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The UI Department of Urology is proud to have been selected as one of only six sites in the nation for this groundbreaking five-year study of the etiology and natural history of urological chronic pelvic pain syndromes (UCPPS). Dr. Karl Kreder, Professor and Head of the UI Department of Urology, serves as Site Director, overseeing the four inter-related studies here at the UI, and coordinating these investigations with off-site researchers in the MAPP network.
As with many chronic pain disorders, UCPPS are poorly understood and characterized, and treatment is mostly empirical and unsatisfactory. The findings from this epidemiological study will provide insight into whether the various UCPPS syndromes in men and women represent a single heterogeneous diagnostic entity, or several separate problems. In addition, this Trans-MAPP EP Study will provide insights about whether psychosocial variables play a significant role in symptom persistence, resolution, or exacerbation, as well as healthcare utilization and whether UCPPS patients can be sub-grouped based on longitudinal symptom patterns. Finally, the careful and comprehensive phenotyping battery used in this study will serve as the core assessment for all participants in MAPP-related studies, including those examining biomarkers, infectious agents, brain imaging and other clinical hypotheses.
Dr. Yi Luo is currently working to establish a cystitis model with concomitant bowel inflammation, to determine the potential impact of bowel inflammation on local cystitis. Because a high prevalence of irritable bowel syndrome (IBS) has been observed in patients with chronic pelvic pain syndromes, this work is aimed at establishing a murine model to examine the inflammatory and gene expression profiles for localized cystitis and cystitis with IBS, and to explore possible responses to intravesical agents.
Dr. Michael O’Donnell is seeking to characterize the chemokine repertoire of the urothelium, identify patterns of aberrant chemokine/cytokine expression in patients with IC and develop a transgenic murine model of cystitis susceptibility by bladder-specific overexpression of MCP-1. Given the significant role of MCP-1 in other chronic human inflammatory diseases, it is likely that it also plays a central role on at least some forms of inflammatory cystitis. Completion of this study could lead to the opportunity to test treatment strategies for forms of cystitis that manifest aberrancies in chemokine expression.
Dr. Susan Lutgendorf’s project focuses on the role of the neuroendocrine stress response in the pathophysiology of cystitis and the related chronic pain syndromes of IBS and fibromyalgia. Her studies include the examination of levels of HPA activity and glucocorticoid receptor sensitivity, the relationships between HPA activity, inflammatory mediators and symptoms at baseline, as well as the relationships between early childhood adversity, current life stress and HPA dysfunction and inflammatory biomarkers.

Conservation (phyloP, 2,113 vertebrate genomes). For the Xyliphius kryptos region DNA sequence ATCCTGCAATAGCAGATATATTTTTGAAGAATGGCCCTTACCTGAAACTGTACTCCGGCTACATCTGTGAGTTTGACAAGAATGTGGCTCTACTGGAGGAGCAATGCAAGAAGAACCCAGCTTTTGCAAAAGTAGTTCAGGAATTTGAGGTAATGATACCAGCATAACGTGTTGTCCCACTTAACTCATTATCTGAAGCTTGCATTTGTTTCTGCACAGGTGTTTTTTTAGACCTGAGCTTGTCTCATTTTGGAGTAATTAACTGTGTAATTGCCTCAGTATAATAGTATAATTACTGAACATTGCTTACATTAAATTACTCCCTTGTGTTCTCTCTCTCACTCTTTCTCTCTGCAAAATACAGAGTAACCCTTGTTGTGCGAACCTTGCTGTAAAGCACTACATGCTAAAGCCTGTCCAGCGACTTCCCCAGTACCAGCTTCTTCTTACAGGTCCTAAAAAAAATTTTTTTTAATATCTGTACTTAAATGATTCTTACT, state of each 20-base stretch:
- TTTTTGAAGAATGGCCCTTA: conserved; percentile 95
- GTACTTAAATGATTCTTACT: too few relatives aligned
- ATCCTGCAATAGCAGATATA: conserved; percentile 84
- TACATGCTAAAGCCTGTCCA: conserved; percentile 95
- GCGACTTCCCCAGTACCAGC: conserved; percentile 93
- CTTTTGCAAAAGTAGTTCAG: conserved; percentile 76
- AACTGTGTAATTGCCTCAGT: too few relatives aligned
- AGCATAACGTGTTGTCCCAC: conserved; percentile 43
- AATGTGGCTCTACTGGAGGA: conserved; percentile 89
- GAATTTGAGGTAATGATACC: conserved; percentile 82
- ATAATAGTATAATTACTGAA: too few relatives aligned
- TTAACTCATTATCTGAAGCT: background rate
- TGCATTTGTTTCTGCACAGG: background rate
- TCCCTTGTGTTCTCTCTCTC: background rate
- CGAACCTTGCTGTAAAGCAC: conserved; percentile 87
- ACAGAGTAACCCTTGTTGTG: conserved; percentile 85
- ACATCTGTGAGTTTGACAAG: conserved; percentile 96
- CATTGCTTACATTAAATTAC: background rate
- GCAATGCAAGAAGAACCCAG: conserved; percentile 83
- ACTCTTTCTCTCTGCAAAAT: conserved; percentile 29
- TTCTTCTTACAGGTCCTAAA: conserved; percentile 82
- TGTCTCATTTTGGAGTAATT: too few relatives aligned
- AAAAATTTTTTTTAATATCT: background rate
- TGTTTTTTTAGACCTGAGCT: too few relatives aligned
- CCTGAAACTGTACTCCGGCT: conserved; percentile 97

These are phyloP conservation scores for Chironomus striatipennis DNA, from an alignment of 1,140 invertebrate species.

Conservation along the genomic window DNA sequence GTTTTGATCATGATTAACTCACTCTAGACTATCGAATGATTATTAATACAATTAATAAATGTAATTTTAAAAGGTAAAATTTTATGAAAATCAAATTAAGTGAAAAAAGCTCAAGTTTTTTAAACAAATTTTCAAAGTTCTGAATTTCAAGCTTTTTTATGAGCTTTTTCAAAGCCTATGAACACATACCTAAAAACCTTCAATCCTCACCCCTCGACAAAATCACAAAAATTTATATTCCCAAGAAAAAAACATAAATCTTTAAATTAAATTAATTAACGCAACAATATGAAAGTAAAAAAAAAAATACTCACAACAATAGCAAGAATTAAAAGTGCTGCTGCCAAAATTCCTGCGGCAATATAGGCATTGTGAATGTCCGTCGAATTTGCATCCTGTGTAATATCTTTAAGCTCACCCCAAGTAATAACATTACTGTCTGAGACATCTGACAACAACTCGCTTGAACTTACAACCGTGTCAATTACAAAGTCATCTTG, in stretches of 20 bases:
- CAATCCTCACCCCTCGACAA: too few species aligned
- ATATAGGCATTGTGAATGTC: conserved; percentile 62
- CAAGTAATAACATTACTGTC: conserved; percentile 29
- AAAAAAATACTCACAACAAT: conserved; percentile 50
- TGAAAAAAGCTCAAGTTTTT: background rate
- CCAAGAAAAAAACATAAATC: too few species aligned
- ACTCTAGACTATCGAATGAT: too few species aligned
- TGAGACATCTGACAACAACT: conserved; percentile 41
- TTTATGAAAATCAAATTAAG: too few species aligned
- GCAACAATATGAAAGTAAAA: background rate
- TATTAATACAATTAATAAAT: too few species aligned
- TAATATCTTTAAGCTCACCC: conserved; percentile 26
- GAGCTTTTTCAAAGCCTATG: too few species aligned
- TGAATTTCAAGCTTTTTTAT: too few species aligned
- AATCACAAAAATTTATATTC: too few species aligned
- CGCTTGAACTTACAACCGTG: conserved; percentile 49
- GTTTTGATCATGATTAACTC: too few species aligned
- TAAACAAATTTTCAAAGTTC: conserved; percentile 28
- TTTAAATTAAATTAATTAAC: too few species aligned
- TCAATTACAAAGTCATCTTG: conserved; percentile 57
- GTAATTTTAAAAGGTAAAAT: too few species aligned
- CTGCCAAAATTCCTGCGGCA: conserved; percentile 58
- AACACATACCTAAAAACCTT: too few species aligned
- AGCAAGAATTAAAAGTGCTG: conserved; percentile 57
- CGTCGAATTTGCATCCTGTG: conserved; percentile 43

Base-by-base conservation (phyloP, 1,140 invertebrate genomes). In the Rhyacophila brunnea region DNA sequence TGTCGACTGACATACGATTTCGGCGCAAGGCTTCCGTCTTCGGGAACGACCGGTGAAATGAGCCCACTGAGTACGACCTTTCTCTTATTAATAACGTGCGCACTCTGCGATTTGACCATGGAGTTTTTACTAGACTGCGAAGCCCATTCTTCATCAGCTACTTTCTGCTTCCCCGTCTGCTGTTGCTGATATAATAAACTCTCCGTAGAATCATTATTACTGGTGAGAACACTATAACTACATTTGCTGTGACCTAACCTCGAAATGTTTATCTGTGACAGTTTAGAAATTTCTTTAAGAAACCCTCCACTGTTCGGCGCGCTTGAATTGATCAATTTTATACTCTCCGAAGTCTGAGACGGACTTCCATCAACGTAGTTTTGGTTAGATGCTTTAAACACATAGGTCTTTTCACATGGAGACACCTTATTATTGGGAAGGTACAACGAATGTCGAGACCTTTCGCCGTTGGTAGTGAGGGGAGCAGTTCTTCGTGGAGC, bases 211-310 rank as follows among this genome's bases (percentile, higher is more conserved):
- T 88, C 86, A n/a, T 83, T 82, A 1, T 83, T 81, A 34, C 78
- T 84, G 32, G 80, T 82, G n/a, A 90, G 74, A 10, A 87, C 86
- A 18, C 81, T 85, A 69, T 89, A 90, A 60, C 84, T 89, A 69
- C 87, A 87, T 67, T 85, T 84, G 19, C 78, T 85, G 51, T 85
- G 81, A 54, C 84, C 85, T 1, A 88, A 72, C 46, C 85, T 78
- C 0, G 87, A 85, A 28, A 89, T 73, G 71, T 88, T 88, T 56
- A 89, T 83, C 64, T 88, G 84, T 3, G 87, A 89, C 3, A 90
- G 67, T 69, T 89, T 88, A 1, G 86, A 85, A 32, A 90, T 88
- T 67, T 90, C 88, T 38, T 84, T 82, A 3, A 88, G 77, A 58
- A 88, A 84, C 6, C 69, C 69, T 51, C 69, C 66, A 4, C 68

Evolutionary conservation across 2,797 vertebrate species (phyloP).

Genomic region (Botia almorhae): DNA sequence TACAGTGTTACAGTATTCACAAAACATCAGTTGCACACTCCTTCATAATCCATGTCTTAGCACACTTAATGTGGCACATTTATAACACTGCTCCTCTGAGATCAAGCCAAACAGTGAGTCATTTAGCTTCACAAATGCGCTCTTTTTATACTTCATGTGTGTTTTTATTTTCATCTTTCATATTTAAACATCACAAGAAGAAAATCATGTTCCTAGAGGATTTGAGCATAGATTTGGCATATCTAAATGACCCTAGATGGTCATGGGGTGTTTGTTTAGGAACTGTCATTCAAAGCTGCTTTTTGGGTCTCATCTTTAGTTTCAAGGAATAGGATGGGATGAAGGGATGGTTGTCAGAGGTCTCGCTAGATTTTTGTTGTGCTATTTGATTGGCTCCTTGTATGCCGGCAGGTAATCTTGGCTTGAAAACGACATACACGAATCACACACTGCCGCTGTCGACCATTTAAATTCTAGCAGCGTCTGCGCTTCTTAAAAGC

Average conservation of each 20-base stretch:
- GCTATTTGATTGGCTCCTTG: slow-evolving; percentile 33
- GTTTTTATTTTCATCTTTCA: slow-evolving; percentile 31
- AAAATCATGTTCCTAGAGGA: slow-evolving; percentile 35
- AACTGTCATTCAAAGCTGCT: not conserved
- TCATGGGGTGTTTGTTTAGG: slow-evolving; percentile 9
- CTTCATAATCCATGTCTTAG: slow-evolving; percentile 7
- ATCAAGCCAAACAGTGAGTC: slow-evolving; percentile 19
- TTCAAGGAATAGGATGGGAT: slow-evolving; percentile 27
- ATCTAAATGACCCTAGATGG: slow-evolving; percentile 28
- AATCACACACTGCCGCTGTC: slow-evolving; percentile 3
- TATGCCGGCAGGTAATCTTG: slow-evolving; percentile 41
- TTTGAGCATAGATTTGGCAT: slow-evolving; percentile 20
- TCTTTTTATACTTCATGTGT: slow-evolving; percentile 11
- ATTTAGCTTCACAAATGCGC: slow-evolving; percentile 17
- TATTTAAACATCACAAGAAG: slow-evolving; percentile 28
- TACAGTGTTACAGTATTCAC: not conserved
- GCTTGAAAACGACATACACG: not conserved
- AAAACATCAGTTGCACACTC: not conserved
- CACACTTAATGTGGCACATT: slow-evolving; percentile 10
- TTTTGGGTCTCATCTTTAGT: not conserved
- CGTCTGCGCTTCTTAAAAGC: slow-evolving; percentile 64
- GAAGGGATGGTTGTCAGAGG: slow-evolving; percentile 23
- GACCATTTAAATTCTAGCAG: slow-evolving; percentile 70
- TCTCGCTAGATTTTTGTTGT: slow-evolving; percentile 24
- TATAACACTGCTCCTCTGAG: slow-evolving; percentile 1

Dr. Catherine Bradley is pursuing studies to estimate cross-sectional prevalences and evaluate associations among baseline characteristics of subjects with UCPPS, including interstitial cystitis/bladder pain syndrome (IC/BPS) and chronic prostatitis (CP). She is also investigating long-term profiles of symptoms, fluctuation of symptoms, risk factors for worsening of symptoms, and impact of symptoms on healthcare seeking and quality of life.
Dr. Yi Luo is investigating new immunotherapeutic strategies for urinary bladder cancer. His laboratory recently demonstrated that systemic administration of anti-IL-10 receptor 1 (anti-IL-10R1) mAb could enhance intravesical BCG induction of Th1 immune responses and anti-bladder cancer immunity in a preclinical animal model (PubMed). The combination therapy appeared to be more effective than BCG monotherapy in treating localized bladder cancer and preventing cancer metastasis to the lung. Currently, Dr. Luo’s lab is identifying the mechanisms underlying the enhanced effect of this combination therapy.
Dr. Lyse Norian’s investigations focus on using cellular and molecular techniques to explore the nature of tumor-derived dendritic cell and T cell functional deficiencies. Immunotherapy is a promising approach for the treatment of advanced solid tumors, but progress in this area is impeded by the fact that growing tumors suppress protective immunity in a variety of ways. Dr. Norian’s laboratory uses cellular and molecular techniques to explore the nature of tumor-derived dendritic cell (DC) and T cell functional deficiencies. Long-term goals are to develop novel, immune-based therapies for advanced solid tumors, using the knowledge gained from pre-clinical studies. Since the goal is to ultimately apply laboratory findings to the clinical setting, Dr. Norian’s team is also interested in understanding how co-morbidities such as obesity impact protective immune responses in the presence and absence of tumor growth. They recently found that obesity impairs protective anti-tumor immune responses, and are now identifying the mechanistic basis for this failure.
Basic research in Dr. Norian’s laboratory is performed in a variety of murine models, and her team is now translating these findings into studies on samples from cancer patients. Murine tumor models routinely used include metastatic renal cell carcinoma (Renca), localized and metastatic prostate cancer (RM-11), spontaneous breast cancer (NeuT), metastatic breast cancer (4T1), and localized fibrosarcoma (CMS5). The use of multiple models helps to substantiate findings across tumor models, to determine if findings are specific to one type of cancer, or are broadly applicable.
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